Once upon a time I was an aspiring media professional. My very first foray into the business was as summer newspaper intern with The Cleveland Plain Dealer.
Near the end of my internship, I was given an assignment that haunts me to this very day.
I was told to go out to a Cleveland suburb where a shooter was reportedly spraying bullets in a residential neighborhood.
When I arrived at scene, police had cordoned off the block where the shooter – a troubled 17 year-old kid – was holed up in his house. After what seemed like hours, but probably were more like minutes, a SWAT team stormed the house.
I expected an exchange of gunfire, but there was none. Then paramedics were summoned to the house, where they removed the lifeless body of the kid, who, it turned out, had turned the gun on himself.
It shook me to my very core. Not the least because the deceased was only two years younger than I was.
But as I learned in J-school, I had to get to story; I had to interview witnesses.
So I approached the young man’s family, which had huddled behind the police cordon, along with neighbors that had been evacuated.
They were near hysterical. But, still, I asked them if they had anything to say to the newspaper.
They looked right through me. And I didn’t blame them. Because I intruded upon them at a time when they should have been left alone with their grief.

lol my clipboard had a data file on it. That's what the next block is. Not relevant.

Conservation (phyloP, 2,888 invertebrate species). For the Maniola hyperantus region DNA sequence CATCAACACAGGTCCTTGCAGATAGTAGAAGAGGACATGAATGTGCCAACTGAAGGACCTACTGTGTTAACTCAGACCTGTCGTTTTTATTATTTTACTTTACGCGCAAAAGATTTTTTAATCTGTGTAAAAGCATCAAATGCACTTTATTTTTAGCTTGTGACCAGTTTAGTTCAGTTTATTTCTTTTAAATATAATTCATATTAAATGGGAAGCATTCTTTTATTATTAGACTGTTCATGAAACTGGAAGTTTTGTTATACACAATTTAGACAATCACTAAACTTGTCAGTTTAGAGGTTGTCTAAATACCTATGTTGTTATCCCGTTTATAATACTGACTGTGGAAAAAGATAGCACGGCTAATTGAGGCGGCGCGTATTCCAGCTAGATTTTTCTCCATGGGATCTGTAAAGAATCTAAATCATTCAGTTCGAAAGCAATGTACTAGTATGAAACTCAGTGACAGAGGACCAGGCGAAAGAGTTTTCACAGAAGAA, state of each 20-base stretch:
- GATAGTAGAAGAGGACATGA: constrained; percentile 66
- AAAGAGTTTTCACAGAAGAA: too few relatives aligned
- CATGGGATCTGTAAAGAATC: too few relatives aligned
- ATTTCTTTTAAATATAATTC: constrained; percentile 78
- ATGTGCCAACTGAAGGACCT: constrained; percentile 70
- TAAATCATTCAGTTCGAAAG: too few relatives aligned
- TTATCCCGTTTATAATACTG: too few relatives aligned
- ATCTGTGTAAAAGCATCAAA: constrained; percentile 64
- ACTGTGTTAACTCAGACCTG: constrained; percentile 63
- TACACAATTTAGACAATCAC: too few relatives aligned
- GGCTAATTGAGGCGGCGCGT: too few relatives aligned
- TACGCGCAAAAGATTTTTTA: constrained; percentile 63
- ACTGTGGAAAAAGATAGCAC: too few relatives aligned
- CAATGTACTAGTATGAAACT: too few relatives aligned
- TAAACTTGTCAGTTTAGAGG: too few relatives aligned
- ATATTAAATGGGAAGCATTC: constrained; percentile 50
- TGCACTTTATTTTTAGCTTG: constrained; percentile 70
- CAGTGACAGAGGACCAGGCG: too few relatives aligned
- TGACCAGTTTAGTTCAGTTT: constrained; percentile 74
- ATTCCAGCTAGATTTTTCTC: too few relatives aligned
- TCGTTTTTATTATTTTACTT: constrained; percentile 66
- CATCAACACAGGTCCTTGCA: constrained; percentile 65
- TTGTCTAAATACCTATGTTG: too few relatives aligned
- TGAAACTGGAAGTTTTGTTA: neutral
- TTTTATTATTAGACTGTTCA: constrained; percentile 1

I was reminded of that experience when heard the tragic story of Jacintha Saldanha, the nurse who worked at King Edward VII Hospital in London, where expected mum Kate Middleton was treated this week.
Jacintha was so traumatized by a hoax played on her by two oh-so-clever Australian radio jocks – who pretended to be Queen Elizabeth and Prince Charles calling for Kate – that she killed herself yesterday.
My heart breaks for the deceased nurse and her family.
The tragedy confirms to me what I have learned during a media career of more than two decades: Many of those who work in print, digital, radio and television are closer to the prince of this world than to Christ.
Their God-lessness informs their approach to mass communication. If they can put something in print, or over the airwaves, that creates buzz, that attracts readers or listeners or viewers, they’re good to go with it.
Even if it causes a poor nurse so much despair, she finds her life no longer worth living.